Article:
Watch the Movie, Read the Comics: Wonder Woman Part 1

With over 75 years of comic book history, there are a hell of a lot of options when it comes to diving into the Wonder Woman mythos. Whether you jump right back to the wonderful work by George Perez in the 1980s or you pick up the ongoing Rebirth series by Greg Rucka, you’ll always find a great run to read. With the success of the recent Wonder Woman movie, we here at TiCGN compiled a short list of a few comic runs that you should pick up if you enjoyed the big screen incarnation. This list is suitable for both newbies and long-time fans of the character who may be looking for something a bit different. In this first installment we take a brief look at a modern classic run.


Wonder Woman by Greg Rucka Volume 1

Greg Rucka is one of the great modern day Wonder Woman writers. His work on the character has proven seminal, and is generally the benchmark by which all other writers are judged. He is the writer on the current Rebirth run (which will get a TiCGN review in the future) but he also did a lot of great work on Wonder Woman in the early noughties. Wonder Woman Volume 1 clocks in at 380 pages and is well worth picking up. It contains the original graphic novel, The Hiketeia (2002), and then the first 11 issues of his subsequent run on the character.

The standalone story, The Hiketeia, opens the book. It is deeply entrenched in Greek tragedy and is Rucka at his best. It introduces the character of Danielle Wellys, whose backstory may seem somewhat generic at first glance, but is in actual fact deeply unsettling and heartbreaking. Rucka and artist J. G. Jones do not flinch, and it tells because what is shown in the panels is harrowing. Wellys ultimately brings two of the greatest superheroes face to face – Wonder Woman and Batman. Both rigid when it comes to their codes and laws, it’s a case of who will break first. Definitely a comic to check out. It’s even more perfect because it is in this collection which features issues from Rucka’s subsequent run on the character which began in 2003.

Following the conclusion of The Hiketeia, this collection jumps straight into Rucka’s run and collects issues #195 to #205. A second volume featuring #206-217 will be out in July. These issues focus in on Diana’s role as Ambassador for Themyscira in New York City. The first arc, Down to Earth, is a beautifully woven together story which takes on a handful of story threads at once. Diana lives out her busy schedule as Ambassador but has so much more on her plate. The release of a new book brings a challenge from certain groups in society who disapprove of Diana’s morals whilst a mysterious force also looks to take down the Amazonian. And that’s only the threats located on Earth! Ares, the looming threat in the new movie, is part of another thread that takes place in Olympus and which concerns Zeus and Diana’s home, Themyscira.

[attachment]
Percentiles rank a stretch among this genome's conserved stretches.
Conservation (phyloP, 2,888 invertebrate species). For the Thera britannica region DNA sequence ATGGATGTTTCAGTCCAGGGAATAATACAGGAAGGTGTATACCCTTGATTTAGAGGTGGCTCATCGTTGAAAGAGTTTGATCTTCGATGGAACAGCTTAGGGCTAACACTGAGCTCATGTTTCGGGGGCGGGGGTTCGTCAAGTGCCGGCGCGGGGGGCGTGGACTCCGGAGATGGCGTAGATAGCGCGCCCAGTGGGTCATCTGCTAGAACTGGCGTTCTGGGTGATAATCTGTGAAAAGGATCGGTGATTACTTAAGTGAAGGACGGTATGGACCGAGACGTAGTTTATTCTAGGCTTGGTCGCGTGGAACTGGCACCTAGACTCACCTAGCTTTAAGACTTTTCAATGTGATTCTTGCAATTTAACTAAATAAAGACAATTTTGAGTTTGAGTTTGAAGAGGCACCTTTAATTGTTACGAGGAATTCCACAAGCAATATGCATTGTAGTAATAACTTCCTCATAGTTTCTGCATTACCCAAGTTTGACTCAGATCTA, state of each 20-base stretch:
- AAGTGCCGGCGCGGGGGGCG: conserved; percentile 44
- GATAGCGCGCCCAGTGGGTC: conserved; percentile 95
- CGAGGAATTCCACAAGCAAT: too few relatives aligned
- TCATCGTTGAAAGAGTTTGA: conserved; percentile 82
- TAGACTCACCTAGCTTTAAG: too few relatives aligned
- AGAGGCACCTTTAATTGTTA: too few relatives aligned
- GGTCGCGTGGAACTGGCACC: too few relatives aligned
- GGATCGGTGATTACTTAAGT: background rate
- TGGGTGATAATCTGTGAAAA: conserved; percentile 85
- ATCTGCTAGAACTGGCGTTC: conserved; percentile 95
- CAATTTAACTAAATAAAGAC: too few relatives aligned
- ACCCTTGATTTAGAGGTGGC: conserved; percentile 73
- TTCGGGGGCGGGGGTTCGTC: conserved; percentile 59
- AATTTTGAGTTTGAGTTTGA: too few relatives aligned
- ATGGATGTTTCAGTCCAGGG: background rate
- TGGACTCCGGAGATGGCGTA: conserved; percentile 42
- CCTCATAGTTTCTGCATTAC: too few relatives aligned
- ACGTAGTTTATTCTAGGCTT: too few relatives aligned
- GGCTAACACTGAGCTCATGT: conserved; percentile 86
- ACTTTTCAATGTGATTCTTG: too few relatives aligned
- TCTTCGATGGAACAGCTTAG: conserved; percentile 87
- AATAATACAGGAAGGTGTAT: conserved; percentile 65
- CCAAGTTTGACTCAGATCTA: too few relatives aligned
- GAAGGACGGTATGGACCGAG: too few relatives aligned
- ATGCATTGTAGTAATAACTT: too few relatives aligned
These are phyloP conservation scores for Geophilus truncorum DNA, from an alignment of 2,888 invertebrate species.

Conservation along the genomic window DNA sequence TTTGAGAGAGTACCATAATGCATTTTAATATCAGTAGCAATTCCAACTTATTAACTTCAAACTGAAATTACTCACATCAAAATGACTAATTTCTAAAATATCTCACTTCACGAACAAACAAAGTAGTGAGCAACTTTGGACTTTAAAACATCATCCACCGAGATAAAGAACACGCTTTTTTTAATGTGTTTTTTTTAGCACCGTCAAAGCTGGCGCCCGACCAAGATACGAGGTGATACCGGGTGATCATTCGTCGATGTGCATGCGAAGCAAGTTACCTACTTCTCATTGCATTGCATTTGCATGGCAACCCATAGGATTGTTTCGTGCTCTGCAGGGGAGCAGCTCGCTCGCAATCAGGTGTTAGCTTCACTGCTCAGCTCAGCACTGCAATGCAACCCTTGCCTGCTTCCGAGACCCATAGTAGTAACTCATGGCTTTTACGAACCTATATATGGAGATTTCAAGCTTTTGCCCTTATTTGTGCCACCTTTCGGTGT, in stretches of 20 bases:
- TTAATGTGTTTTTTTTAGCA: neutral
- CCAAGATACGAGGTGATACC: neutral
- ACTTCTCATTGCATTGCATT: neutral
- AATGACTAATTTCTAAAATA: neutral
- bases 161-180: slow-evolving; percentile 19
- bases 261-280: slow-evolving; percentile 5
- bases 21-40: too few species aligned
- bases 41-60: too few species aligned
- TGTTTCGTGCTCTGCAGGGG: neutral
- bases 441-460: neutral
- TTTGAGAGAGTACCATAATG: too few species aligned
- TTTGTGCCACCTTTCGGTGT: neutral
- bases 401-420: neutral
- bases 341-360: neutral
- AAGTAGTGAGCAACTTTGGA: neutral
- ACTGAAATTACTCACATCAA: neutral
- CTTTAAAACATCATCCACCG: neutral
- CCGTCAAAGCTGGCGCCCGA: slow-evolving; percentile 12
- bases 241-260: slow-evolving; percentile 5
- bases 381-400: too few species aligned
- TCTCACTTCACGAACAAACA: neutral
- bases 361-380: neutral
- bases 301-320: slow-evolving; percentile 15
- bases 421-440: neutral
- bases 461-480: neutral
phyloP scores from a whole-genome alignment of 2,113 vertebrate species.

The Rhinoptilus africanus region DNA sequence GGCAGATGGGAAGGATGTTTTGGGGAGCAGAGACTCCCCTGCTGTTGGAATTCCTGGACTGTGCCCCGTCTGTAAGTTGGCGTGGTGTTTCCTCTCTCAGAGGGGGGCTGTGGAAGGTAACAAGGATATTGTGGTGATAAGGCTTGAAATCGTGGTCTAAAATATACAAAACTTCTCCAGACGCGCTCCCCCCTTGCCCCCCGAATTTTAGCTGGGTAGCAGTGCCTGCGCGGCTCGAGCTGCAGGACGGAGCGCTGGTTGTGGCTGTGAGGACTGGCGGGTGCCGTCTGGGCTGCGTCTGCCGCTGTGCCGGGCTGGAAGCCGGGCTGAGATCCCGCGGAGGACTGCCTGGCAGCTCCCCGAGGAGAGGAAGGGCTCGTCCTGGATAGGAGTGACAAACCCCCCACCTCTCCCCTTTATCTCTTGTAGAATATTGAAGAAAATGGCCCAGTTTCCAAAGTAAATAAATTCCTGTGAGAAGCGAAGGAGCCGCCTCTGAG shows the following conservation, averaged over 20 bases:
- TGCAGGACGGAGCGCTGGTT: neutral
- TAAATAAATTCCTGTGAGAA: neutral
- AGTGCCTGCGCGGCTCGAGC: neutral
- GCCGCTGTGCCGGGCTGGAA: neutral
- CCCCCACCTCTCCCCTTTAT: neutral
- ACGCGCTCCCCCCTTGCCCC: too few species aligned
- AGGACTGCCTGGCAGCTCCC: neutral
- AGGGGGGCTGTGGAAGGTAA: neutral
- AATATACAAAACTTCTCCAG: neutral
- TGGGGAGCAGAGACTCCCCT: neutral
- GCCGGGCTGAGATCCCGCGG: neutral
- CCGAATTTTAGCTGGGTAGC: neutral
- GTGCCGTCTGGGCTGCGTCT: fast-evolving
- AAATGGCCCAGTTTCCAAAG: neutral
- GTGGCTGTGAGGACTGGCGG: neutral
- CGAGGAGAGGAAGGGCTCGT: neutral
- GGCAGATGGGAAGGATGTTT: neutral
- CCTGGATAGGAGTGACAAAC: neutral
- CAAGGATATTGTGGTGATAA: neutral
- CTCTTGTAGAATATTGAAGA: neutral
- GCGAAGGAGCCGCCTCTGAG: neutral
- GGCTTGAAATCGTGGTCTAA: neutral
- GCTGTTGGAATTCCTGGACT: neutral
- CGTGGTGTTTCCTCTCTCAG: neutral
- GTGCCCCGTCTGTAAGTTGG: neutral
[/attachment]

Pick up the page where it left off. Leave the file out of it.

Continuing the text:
There’s a lot going on and the arc is only five issues long but it’s engrossing stuff. It never feels overstuffed as the stories are all paced so well by Rucka. He really has a great handle on all of these characters, and Drew Johnson draws (and Ray Snyder inks) a fantastic Wonder Woman. There are some stunning panels, of course in part due to Snyder’s colouring. The double page spreads are inventive, as Johnson steers away from the action scene norms, and creates something more visceral.

We then get the first few issues of the next arc, Bitter Pills, which continue to build upon the unfinished stories of the first. It also expands upon characters and moments only mentioned briefly in the first five issues, thus expanding the universe.

This collection is an easy jumping on point for any fan looking to get into comics after seeing the film. Rucka’s storytelling may have lots of threads but it’s simple to follow. He introduces lots of different supporting characters, around Diana, but also in Themyscira (if you wanted more after seeing it in the opening scenes of the movie) and a handful of key gods too. Rucka shows just how the different worlds of Diana’s interact, perhaps more effectively than any other modern day writer. The Hiketeia is a great opening to this collection too, giving readers a real sense of the morals of Wonder Woman, and of course added Batman always helps. This is a seminal piece of Wonder Woman’s history so check it out.

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